My second day in Paris and it was pouring with rain and there was no sign of it giving up for anytime soon. My plan of spending the day at the Louvre were scuppered when I arrived there and discovered that it was closed on Tuesdays. At that point I decided I’d just have a wander around the city, perhaps visit another gallery.
It turned out to be a…hmmm interesting day, (?). I had numerous scams attempted upon me, was nearly swept into the Seine as I was walking next to it and as several boats passed they caused the already swollen river to rise higher, quickly. I moved to avoid the wave and slipped in the process, nearly into the river.
On the bright side, the rain did create mirrors on the pavement and the depths of the puddles made them look like portals to another world, and as I spent most of the day hiding under an umbrella, I noticed them more than before.
It’s a wet day for a nice wedding…
Wandering through Paris I came across a small wedding party, too happy to let the weather ruin their day.
I took this while on a ghost tour in Halifax, Nova Scotia. The legend is that the silhouette you see in the glass is that of a Reverend of the church from the mid 18th century, and that it began to show after the explosion Dec 1917. Or it’s that the head, (and partial torso), of the Reverend in 1917, or the organist who was practising that morning, or one of the sailors from ground zero blown through the window, or the image was a result of the intense light and heat generated by the Halifax Explosion. The image re-appears each time they have replaced the glass over the past 96 years. http://www.cbc.ca/halifaxexplosion/
Next up is one of my favourites, taken at Hampton Court Palace. I’ve been here a couple of times and one of the things I love about it is that I can wander about, taking my time as I explore the buildings, (Tudor and Baroque) and grounds at my leisure. Plus there are live interpretations of past events, (costumed as well), that are a lot of fun to watch, and you can participate as well.
I took this photo while wandering the corridors as the autumn light was just about to fade.
Paris, I’ve been here a few times, and I’ve got several photo’s of it’s iconic buildings, (unfortunately they look like the millions of other photos that others have taken), but this time I decided to look at them in a different way. A different way, as it turned out was that I spent a lot of time looking downwards, as luck would have it, it rained during most of my stay which gave me puddles and slick surfaces that allowed me to capture some different views. The above photo is of a window at the Louvre.
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You know when you’ve heard about a place, you’ve listened to countless people talk about its beauty and grandeur, and you’ve seen so many pictures of the place that you wonder if you should even bother going? I’ve been to France, and in particular Paris, many times and had yet to venture to Versailles, so last month I finally made the time to visit there.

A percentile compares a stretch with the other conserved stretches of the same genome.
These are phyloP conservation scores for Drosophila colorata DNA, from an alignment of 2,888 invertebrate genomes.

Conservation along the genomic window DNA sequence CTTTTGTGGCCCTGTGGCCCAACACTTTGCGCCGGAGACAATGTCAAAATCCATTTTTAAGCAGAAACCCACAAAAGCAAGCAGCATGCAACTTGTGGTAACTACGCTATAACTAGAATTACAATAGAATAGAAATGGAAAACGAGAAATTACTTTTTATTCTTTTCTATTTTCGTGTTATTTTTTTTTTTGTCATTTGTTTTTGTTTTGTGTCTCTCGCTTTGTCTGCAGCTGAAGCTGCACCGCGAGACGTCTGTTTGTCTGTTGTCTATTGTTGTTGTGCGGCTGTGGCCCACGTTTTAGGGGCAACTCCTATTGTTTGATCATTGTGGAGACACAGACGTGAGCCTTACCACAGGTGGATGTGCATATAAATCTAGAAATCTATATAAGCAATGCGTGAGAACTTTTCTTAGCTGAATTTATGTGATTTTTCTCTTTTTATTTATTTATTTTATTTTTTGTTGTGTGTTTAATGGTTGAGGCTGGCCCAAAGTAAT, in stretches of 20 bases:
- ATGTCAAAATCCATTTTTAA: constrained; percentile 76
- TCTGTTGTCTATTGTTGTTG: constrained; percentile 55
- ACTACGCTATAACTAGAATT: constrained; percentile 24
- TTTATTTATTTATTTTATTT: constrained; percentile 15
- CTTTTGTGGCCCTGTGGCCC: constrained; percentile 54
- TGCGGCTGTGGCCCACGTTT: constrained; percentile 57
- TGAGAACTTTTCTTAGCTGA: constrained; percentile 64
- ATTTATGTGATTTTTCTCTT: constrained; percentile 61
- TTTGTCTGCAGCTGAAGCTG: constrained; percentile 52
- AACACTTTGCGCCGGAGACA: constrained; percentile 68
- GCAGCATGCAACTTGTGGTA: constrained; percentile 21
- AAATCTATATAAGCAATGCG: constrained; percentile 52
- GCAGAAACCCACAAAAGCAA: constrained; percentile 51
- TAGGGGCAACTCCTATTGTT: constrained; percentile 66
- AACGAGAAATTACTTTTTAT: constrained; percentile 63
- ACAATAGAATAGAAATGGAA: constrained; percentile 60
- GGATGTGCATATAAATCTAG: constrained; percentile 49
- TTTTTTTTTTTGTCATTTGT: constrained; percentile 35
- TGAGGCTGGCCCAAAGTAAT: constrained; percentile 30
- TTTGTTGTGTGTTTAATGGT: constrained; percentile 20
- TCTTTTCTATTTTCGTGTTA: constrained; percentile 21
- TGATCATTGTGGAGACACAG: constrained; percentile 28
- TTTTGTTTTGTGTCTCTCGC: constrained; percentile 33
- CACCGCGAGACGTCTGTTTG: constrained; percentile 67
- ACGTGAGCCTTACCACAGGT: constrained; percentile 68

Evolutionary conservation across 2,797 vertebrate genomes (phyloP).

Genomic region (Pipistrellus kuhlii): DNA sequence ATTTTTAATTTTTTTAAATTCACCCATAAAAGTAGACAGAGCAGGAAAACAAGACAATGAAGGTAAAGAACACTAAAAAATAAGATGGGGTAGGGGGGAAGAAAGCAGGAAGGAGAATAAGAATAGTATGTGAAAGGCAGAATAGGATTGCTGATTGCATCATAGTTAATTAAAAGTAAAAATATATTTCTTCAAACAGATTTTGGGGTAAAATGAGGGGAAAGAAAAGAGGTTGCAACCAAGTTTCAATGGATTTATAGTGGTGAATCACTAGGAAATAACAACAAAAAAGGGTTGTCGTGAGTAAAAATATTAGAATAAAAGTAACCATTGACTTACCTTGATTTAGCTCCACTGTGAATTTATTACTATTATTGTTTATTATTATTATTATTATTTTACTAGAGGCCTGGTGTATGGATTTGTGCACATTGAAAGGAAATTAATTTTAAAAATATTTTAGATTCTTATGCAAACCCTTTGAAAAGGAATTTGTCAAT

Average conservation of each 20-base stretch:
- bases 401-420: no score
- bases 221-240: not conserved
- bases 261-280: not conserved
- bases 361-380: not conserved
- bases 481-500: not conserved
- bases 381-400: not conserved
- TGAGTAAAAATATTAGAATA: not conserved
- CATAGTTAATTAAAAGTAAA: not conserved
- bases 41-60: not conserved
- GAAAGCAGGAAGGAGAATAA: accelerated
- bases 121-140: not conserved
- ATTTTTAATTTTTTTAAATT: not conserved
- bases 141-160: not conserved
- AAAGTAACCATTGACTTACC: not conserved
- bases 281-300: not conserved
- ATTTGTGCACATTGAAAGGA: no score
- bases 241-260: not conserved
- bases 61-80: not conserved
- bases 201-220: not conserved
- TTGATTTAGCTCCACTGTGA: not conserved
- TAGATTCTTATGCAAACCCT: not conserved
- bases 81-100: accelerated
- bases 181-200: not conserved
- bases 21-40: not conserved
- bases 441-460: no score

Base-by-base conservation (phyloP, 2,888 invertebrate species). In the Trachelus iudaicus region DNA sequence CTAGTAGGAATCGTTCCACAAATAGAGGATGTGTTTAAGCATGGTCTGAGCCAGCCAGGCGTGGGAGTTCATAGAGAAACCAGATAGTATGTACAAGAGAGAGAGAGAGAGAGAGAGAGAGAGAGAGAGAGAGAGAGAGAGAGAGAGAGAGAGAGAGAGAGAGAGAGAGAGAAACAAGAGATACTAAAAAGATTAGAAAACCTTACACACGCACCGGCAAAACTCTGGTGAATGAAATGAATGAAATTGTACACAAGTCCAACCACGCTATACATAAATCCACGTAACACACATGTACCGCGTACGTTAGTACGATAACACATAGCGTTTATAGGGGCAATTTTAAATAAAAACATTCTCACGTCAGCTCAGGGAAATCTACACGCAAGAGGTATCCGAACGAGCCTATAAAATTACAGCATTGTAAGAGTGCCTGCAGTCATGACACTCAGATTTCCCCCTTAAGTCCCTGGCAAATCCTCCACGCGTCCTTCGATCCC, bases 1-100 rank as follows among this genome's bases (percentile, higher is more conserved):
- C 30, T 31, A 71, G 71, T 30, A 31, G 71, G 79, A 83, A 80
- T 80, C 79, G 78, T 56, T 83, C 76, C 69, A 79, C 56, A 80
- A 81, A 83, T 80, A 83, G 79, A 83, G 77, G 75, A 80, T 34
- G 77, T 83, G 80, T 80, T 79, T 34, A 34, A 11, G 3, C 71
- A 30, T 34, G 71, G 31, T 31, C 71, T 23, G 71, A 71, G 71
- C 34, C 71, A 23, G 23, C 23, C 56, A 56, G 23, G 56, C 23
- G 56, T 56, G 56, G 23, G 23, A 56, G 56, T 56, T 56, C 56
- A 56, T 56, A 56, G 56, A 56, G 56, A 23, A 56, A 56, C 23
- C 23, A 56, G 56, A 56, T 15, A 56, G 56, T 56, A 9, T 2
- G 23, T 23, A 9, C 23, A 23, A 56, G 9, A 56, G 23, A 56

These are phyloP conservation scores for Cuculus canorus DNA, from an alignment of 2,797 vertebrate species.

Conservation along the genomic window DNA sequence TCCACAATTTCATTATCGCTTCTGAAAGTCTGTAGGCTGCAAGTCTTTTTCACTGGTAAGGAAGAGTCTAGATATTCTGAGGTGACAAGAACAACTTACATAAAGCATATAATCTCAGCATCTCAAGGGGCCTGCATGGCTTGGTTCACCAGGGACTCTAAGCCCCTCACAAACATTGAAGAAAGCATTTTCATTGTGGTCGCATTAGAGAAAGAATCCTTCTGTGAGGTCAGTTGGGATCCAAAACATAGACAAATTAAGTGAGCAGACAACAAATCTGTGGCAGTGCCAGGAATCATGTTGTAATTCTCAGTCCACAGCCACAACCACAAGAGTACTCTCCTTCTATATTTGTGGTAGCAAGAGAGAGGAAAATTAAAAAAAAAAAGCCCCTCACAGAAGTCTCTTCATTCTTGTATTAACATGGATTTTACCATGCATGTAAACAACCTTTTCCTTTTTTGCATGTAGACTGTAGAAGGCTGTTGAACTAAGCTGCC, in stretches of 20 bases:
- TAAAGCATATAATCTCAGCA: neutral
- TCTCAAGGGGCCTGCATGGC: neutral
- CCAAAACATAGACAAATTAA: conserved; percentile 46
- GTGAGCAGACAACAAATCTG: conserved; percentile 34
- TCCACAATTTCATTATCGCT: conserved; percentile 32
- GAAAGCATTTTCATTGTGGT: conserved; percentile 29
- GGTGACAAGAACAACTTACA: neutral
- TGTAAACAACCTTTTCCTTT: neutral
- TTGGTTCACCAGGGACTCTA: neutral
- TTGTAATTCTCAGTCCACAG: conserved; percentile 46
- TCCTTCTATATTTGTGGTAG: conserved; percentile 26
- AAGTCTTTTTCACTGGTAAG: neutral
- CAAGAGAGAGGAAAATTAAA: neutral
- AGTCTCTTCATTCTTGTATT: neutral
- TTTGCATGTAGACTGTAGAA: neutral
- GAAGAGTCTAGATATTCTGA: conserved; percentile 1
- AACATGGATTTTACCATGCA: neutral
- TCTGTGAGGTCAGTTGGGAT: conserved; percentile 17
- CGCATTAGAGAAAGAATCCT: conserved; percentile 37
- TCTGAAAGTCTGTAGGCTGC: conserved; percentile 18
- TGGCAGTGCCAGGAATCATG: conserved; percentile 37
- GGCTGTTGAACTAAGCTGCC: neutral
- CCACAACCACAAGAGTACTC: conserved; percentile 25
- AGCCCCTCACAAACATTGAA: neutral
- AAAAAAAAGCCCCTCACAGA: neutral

When I arrived there, I expected to be wowed the moment I saw the palace as often the image caught in a snapshot rarely captures the magnitude, but I’m afraid I was instead underwhelmed. Perhaps its because I’ve been to so many stately and grand palaces that I’ve become a bit jaded, the palace didn’t look that big. That was until I went in and soon realised just how massive the palace and the estate itself truly is.
Once inside the palace I wondered about the many, many rooms, the first few seemed very similar to other grand buildings I’d been to, then it appeared to be a series of endless rooms dedicated to the history of Versailles. I already knew some of it so I didn’t spend too much time here and eventually I found myself in some truly spectacular rooms, including the Hall of Mirrors, the one place I was certain I’d not be impressed by, but the moment you get a glimpse into the room you can’t help but be awed by the room.
I noticed most people there ignored much of the beauty of the rooms, instead they took most of their time taking pictures of those they came with, standing next to a fireplace, or by a massive portrait, completely unaware of the stunning paintings that lay above them.
A few hours later and I had seen what was possible in the palace and decided to have a wander through the gardens on my way to the Grand and the Petite Trianon. I got lost in the garden, so my arrival at the Grand Trianon was a bit later than I had planned. I had greatly underestimated the size of the garden, and the distance between the palace and the Trianon.
I’d spent over six hours here, and I saw perhaps half the estate, if that. I had wanted to see the entire of the Petite Trianon estate, especially the hamlet but I was running out of time, as well as at this point I was feeling very tired, and it had started to rain hard, so I began the long walk back to the exit.
Along the way I thought about what it would it be like to live here, to have a dance in the Hall of Mirrors, but one idea kept coming to mind and it can be summed up with the feeling I got in one of the first rooms I came across, grand, quite beautiful in its own right, yet cold and empty.
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